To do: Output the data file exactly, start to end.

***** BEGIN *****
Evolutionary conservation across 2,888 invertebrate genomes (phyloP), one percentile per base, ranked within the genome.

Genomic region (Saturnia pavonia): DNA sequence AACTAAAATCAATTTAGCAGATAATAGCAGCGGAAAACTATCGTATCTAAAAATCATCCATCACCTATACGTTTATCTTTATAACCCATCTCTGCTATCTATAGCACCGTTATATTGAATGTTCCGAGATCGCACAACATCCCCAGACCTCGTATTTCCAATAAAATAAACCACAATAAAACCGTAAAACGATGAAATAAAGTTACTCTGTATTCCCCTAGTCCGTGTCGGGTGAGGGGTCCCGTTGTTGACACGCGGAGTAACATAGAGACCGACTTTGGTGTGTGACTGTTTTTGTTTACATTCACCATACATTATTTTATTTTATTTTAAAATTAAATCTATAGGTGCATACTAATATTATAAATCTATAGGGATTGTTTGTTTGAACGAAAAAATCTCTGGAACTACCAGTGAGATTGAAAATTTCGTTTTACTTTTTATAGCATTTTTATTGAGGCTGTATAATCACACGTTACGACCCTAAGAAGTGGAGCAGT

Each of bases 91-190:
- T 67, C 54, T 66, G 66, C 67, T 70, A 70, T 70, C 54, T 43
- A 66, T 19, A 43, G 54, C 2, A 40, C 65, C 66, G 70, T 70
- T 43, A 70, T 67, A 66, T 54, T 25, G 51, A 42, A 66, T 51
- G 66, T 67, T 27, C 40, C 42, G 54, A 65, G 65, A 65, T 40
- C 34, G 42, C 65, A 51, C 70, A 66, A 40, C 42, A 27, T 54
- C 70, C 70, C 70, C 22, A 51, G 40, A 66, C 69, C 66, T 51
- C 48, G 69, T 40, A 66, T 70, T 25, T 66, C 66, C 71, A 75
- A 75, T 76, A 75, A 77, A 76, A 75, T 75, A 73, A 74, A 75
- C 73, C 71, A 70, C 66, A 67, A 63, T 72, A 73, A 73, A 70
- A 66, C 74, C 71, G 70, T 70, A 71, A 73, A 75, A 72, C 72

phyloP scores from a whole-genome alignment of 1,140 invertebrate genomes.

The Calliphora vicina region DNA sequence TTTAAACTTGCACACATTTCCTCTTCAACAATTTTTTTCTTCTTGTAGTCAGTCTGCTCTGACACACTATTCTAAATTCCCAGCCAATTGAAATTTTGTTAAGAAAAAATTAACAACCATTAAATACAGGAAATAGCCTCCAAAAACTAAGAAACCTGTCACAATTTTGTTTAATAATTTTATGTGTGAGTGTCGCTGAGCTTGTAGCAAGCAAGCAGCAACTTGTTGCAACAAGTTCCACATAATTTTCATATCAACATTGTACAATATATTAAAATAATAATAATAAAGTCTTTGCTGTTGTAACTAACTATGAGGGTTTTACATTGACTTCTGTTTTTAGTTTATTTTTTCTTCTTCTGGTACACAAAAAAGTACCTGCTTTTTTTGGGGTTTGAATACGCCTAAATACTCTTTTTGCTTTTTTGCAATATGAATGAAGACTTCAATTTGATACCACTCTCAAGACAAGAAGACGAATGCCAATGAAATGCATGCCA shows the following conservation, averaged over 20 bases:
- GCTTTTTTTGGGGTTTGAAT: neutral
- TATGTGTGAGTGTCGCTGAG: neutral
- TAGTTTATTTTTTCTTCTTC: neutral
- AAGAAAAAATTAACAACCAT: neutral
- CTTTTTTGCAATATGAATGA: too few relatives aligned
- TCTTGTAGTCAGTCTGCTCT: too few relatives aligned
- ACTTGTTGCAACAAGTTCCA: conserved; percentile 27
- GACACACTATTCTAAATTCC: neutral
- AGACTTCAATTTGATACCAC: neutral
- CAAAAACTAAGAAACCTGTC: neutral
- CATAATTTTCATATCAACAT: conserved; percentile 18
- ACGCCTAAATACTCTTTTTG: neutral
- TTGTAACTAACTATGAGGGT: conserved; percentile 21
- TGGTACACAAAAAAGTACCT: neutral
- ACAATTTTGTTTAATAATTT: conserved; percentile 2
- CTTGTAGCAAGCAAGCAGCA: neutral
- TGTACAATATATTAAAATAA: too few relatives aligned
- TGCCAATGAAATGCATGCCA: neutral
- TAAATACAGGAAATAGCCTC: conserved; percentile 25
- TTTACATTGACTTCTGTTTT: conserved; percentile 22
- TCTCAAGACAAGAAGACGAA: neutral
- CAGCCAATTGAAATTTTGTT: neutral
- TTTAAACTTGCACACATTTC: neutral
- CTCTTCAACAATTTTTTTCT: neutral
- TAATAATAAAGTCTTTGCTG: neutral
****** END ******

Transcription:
Evolutionary conservation across 2,888 invertebrate genomes (phyloP), one percentile per base, ranked within the genome.

Genomic region (Saturnia pavonia): DNA sequence AACTAAAATCAATTTAGCAGATAATAGCAGCGGAAAACTATCGTATCTAAAAATCATCCATCACCTATACGTTTATCTTTATAACCCATCTCTGCTATCTATAGCACCGTTATATTGAATGTTCCGAGATCGCACAACATCCCCAGACCTCGTATTTCCAATAAAATAAACCACAATAAAACCGTAAAACGATGAAATAAAGTTACTCTGTATTCCCCTAGTCCGTGTCGGGTGAGGGGTCCCGTTGTTGACACGCGGAGTAACATAGAGACCGACTTTGGTGTGTGACTGTTTTTGTTTACATTCACCATACATTATTTTATTTTATTTTAAAATTAAATCTATAGGTGCATACTAATATTATAAATCTATAGGGATTGTTTGTTTGAACGAAAAAATCTCTGGAACTACCAGTGAGATTGAAAATTTCGTTTTACTTTTTATAGCATTTTTATTGAGGCTGTATAATCACACGTTACGACCCTAAGAAGTGGAGCAGT

Each of bases 91-190:
- T 67, C 54, T 66, G 66, C 67, T 70, A 70, T 70, C 54, T 43
- A 66, T 19, A 43, G 54, C 2, A 40, C 65, C 66, G 70, T 70
- T 43, A 70, T 67, A 66, T 54, T 25, G 51, A 42, A 66, T 51
- G 66, T 67, T 27, C 40, C 42, G 54, A 65, G 65, A 65, T 40
- C 34, G 42, C 65, A 51, C 70, A 66, A 40, C 42, A 27, T 54
- C 70, C 70, C 70, C 22, A 51, G 40, A 66, C 69, C 66, T 51
- C 48, G 69, T 40, A 66, T 70, T 25, T 66, C 66, C 71, A 75
- A 75, T 76, A 75, A 77, A 76, A 75, T 75, A 73, A 74, A 75
- C 73, C 71, A 70, C 66, A 67, A 63, T 72, A 73, A 73, A 70
- A 66, C 74, C 71, G 70, T 70, A 71, A 73, A 75, A 72, C 72

phyloP scores from a whole-genome alignment of 1,140 invertebrate genomes.

The Calliphora vicina region DNA sequence TTTAAACTTGCACACATTTCCTCTTCAACAATTTTTTTCTTCTTGTAGTCAGTCTGCTCTGACACACTATTCTAAATTCCCAGCCAATTGAAATTTTGTTAAGAAAAAATTAACAACCATTAAATACAGGAAATAGCCTCCAAAAACTAAGAAACCTGTCACAATTTTGTTTAATAATTTTATGTGTGAGTGTCGCTGAGCTTGTAGCAAGCAAGCAGCAACTTGTTGCAACAAGTTCCACATAATTTTCATATCAACATTGTACAATATATTAAAATAATAATAATAAAGTCTTTGCTGTTGTAACTAACTATGAGGGTTTTACATTGACTTCTGTTTTTAGTTTATTTTTTCTTCTTCTGGTACACAAAAAAGTACCTGCTTTTTTTGGGGTTTGAATACGCCTAAATACTCTTTTTGCTTTTTTGCAATATGAATGAAGACTTCAATTTGATACCACTCTCAAGACAAGAAGACGAATGCCAATGAAATGCATGCCA shows the following conservation, averaged over 20 bases:
- GCTTTTTTTGGGGTTTGAAT: neutral
- TATGTGTGAGTGTCGCTGAG: neutral
- TAGTTTATTTTTTCTTCTTC: neutral
- AAGAAAAAATTAACAACCAT: neutral
- CTTTTTTGCAATATGAATGA: too few relatives aligned
- TCTTGTAGTCAGTCTGCTCT: too few relatives aligned
- ACTTGTTGCAACAAGTTCCA: conserved; percentile 27
- GACACACTATTCTAAATTCC: neutral
- AGACTTCAATTTGATACCAC: neutral
- CAAAAACTAAGAAACCTGTC: neutral
- CATAATTTTCATATCAACAT: conserved; percentile 18
- ACGCCTAAATACTCTTTTTG: neutral
- TTGTAACTAACTATGAGGGT: conserved; percentile 21
- TGGTACACAAAAAAGTACCT: neutral
- ACAATTTTGTTTAATAATTT: conserved; percentile 2
- CTTGTAGCAAGCAAGCAGCA: neutral
- TGTACAATATATTAAAATAA: too few relatives aligned
- TGCCAATGAAATGCATGCCA: neutral
- TAAATACAGGAAATAGCCTC: conserved; percentile 25
- TTTACATTGACTTCTGTTTT: conserved; percentile 22
- TCTCAAGACAAGAAGACGAA: neutral
- CAGCCAATTGAAATTTTGTT: neutral
- TTTAAACTTGCACACATTTC: neutral
- CTCTTCAACAATTTTTTTCT: neutral
- TAATAATAAAGTCTTTGCTG: neutral